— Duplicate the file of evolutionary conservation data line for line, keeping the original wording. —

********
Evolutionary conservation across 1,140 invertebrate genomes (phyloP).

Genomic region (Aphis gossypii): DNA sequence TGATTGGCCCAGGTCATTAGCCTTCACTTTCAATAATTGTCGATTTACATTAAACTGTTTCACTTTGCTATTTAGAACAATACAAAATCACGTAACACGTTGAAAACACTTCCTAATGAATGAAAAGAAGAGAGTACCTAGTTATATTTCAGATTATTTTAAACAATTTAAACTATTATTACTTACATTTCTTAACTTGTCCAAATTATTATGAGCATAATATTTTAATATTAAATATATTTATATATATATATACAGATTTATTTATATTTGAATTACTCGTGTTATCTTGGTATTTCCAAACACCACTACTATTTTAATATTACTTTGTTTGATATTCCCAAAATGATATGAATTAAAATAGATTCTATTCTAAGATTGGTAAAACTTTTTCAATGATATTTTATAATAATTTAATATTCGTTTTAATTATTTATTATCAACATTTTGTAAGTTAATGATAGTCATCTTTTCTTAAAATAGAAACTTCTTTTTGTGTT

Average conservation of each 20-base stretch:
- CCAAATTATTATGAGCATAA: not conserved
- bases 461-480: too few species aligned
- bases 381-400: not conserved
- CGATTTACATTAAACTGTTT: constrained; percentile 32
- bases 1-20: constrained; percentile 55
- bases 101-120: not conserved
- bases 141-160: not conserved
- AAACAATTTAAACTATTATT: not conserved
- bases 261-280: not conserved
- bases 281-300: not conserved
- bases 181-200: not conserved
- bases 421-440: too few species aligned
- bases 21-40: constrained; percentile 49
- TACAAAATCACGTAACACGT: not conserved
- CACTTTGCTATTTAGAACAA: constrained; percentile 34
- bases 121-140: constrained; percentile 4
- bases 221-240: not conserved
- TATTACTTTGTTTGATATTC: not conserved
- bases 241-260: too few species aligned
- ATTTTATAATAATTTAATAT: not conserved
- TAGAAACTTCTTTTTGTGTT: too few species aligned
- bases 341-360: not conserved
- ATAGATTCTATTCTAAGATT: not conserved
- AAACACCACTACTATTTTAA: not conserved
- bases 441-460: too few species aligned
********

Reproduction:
Evolutionary conservation across 1,140 invertebrate genomes (phyloP).

Genomic region (Aphis gossypii): DNA sequence TGATTGGCCCAGGTCATTAGCCTTCACTTTCAATAATTGTCGATTTACATTAAACTGTTTCACTTTGCTATTTAGAACAATACAAAATCACGTAACACGTTGAAAACACTTCCTAATGAATGAAAAGAAGAGAGTACCTAGTTATATTTCAGATTATTTTAAACAATTTAAACTATTATTACTTACATTTCTTAACTTGTCCAAATTATTATGAGCATAATATTTTAATATTAAATATATTTATATATATATATACAGATTTATTTATATTTGAATTACTCGTGTTATCTTGGTATTTCCAAACACCACTACTATTTTAATATTACTTTGTTTGATATTCCCAAAATGATATGAATTAAAATAGATTCTATTCTAAGATTGGTAAAACTTTTTCAATGATATTTTATAATAATTTAATATTCGTTTTAATTATTTATTATCAACATTTTGTAAGTTAATGATAGTCATCTTTTCTTAAAATAGAAACTTCTTTTTGTGTT

Average conservation of each 20-base stretch:
- CCAAATTATTATGAGCATAA: not conserved
- bases 461-480: too few species aligned
- bases 381-400: not conserved
- CGATTTACATTAAACTGTTT: constrained; percentile 32
- bases 1-20: constrained; percentile 55
- bases 101-120: not conserved
- bases 141-160: not conserved
- AAACAATTTAAACTATTATT: not conserved
- bases 261-280: not conserved
- bases 281-300: not conserved
- bases 181-200: not conserved
- bases 421-440: too few species aligned
- bases 21-40: constrained; percentile 49
- TACAAAATCACGTAACACGT: not conserved
- CACTTTGCTATTTAGAACAA: constrained; percentile 34
- bases 121-140: constrained; percentile 4
- bases 221-240: not conserved
- TATTACTTTGTTTGATATTC: not conserved
- bases 241-260: too few species aligned
- ATTTTATAATAATTTAATAT: not conserved
- TAGAAACTTCTTTTTGTGTT: too few species aligned
- bases 341-360: not conserved
- ATAGATTCTATTCTAAGATT: not conserved
- AAACACCACTACTATTTTAA: not conserved
- bases 441-460: too few species aligned